June 14, 2015
June 14, 2015
June 17, 2015
26.1344.1 - 26.1344.10
Revisiting Graphical StaticsUp until the 1950’s a significant part of static analyses and design was done using the tools ofgraphical statics. These methods use scaled representations of force vectors to calculate themagnitude and direction of a resultant combination of forces. The roots of these graphicalmethods can be traced back to Leonardo da Vinci and Galileo Galilei, however German engineerKarl Culmann, (1821-1881) is generally considered the father of graphical statics.The methods remained a pedagogical technique, particularly in architecture schools, until the1990’s when, with the accessibility of desk-top computing and relatively inexpensive software,computer-aided drawing began to dominate and hand drawing disappeared from the engineeringcurriculum. Visualization and analysis can be done more quickly and accurately using CADprograms. In addition CAD addresses a more diverse range of problems, including those inthree-dimensions. As a result, returning to hand drawing in order to solve statics problems is nota move anyone would make for engineering reasons. However, it has been hypothesized thatdrawing on a computer lessens the reflective component of the design thought process. Students,in particular, aren’t thinking “visually” when they “draw” on a computer screen.To re-engage students in visual thinking we propose a return to graphical statics as modules inthe traditional undergraduate statics class. The motivation is to improve student visualizationcapabilities, for example to develop their abilities to correctly interpret three dimensional imagesviewed in a text or on a screen, and to enhance their ability to think critically about whether ananswer makes sense.In this preliminary work, two small modules were inserted into two statics classes taught tosophomore mechanical engineering students at_______ and _________. The first modulefocused on the analysis of two-dimensional particle equilibrium problems using force polygons.The second module used force polygons, and their extension to funicular polygons to determinethe magnitude and location of an equivalent resultant force. In this paper, some of thebackground, history and theory of these methods are discussed and the first generation of thesespecific modules presented. Additionally, the results of an end-of-course Statics ConceptInventory Exam, developed by Steif, Hansen and Dantzler, (2005, 2007), given to each of thegraphical statics classes, as well as to two other sections of statics at _________that did notinclude the graphics modules, are presented. While these inventory exams do not specificallyassess visualization or critical thinking skills, they do provide a preliminary look at whether theability to visualize two-dimensional problems graphically contributes to a better understandingof the concepts in Statics. The paper concludes with a discussion of extensions/modifications tothe modules and consideration of future assessment tools that could be used to evaluatevisualization or critical thinking skills more directly.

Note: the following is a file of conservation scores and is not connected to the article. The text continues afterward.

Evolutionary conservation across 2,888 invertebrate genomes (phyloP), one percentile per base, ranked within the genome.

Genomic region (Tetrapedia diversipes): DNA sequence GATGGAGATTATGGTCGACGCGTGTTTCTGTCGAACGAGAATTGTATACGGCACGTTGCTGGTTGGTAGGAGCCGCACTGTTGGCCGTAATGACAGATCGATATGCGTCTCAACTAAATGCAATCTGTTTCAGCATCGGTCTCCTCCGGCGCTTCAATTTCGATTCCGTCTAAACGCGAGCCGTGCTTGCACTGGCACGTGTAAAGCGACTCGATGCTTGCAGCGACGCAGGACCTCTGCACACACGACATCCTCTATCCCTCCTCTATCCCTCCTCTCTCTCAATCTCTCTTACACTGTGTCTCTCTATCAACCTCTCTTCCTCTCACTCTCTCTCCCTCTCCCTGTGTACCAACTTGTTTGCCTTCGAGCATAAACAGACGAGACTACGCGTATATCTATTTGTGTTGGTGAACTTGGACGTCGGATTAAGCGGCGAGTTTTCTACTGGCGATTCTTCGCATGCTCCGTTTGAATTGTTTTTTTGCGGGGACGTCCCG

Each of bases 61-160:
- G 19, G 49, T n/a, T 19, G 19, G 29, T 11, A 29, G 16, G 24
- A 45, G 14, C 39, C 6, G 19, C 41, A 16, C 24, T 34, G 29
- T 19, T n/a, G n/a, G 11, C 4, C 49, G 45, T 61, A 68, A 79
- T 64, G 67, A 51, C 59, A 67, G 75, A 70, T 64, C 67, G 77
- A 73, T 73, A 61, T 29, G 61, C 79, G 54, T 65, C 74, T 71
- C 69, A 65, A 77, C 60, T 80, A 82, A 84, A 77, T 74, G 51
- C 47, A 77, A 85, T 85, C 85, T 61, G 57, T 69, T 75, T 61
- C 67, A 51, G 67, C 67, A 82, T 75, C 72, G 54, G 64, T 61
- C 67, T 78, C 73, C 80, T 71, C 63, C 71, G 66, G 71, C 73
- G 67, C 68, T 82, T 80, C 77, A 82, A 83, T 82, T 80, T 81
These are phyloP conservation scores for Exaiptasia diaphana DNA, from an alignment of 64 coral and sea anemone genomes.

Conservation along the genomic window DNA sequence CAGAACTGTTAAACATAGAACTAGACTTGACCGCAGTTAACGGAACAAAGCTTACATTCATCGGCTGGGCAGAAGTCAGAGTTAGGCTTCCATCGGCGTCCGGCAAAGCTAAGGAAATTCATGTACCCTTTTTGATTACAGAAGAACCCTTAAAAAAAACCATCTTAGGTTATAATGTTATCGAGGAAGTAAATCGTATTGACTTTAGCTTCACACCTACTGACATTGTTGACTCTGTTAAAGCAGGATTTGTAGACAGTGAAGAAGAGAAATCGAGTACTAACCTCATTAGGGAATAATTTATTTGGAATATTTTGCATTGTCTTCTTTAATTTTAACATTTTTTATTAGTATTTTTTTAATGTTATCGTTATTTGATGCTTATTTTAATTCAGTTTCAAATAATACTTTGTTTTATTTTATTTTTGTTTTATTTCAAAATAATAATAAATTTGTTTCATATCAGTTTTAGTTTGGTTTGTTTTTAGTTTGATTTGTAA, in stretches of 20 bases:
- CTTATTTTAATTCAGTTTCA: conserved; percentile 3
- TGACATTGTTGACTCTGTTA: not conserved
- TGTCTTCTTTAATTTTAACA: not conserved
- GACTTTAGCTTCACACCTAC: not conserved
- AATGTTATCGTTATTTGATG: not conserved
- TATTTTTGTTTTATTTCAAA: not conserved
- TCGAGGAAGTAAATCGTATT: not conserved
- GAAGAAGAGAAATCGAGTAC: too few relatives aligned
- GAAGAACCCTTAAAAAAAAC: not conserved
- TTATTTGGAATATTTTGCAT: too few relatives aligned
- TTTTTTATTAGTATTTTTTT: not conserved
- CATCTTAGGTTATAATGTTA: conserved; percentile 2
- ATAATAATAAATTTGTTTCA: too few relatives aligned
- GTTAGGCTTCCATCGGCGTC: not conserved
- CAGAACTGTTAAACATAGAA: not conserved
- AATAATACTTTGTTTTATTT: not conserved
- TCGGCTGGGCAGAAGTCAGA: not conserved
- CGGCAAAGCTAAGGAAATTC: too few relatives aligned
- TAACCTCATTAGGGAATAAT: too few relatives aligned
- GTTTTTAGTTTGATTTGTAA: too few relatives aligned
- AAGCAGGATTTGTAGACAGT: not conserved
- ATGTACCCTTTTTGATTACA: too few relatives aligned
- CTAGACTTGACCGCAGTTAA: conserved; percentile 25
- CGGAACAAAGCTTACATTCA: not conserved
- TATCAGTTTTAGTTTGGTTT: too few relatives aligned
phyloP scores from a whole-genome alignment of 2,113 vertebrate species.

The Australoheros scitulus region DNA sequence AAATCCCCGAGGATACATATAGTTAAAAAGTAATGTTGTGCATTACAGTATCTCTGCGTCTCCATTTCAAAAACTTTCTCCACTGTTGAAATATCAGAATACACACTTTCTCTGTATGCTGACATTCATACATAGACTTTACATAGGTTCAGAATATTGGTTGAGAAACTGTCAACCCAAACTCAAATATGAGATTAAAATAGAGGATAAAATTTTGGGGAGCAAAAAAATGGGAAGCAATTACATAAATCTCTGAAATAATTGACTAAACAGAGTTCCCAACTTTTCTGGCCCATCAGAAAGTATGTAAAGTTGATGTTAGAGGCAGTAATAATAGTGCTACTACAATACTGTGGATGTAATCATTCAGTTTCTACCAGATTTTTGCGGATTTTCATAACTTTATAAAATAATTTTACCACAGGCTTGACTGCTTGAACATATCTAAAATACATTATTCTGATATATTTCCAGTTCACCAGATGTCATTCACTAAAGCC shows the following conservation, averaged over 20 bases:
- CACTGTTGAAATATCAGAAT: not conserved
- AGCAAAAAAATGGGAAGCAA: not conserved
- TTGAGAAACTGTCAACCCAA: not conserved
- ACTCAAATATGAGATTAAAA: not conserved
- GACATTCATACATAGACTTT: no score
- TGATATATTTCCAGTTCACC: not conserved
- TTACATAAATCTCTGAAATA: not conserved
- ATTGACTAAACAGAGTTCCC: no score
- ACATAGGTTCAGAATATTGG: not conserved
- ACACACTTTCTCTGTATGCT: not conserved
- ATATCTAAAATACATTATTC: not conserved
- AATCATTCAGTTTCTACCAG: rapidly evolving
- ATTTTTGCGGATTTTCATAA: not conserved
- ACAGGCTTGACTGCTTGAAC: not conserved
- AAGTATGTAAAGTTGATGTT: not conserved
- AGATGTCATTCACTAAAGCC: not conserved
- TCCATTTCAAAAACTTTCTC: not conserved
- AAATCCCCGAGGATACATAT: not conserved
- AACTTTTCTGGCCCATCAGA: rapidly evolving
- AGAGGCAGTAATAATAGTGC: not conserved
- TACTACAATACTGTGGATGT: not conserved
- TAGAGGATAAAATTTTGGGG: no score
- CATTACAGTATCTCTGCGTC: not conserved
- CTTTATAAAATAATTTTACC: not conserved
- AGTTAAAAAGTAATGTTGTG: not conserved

Baxter, S. C., & Johnson, A., & Fralick, B. S. (2015, June), Revisiting Graphical Statics Paper presented at 2015 ASEE Annual Conference & Exposition, Seattle, Washington. 10.18260/p.24681
ASEE holds the copyright on this document. It may be read by the public free of charge. Authors may archive their work on personal websites or in institutional repositories with the following citation: © 2015 American Society for Engineering Education. Other scholars may excerpt or quote from these materials with the same citation. When excerpting or quoting from Conference Proceedings, authors should, in addition to noting the ASEE copyright, list all the original authors and their institutions and name the host city of the conference. - Last updated April 1, 2015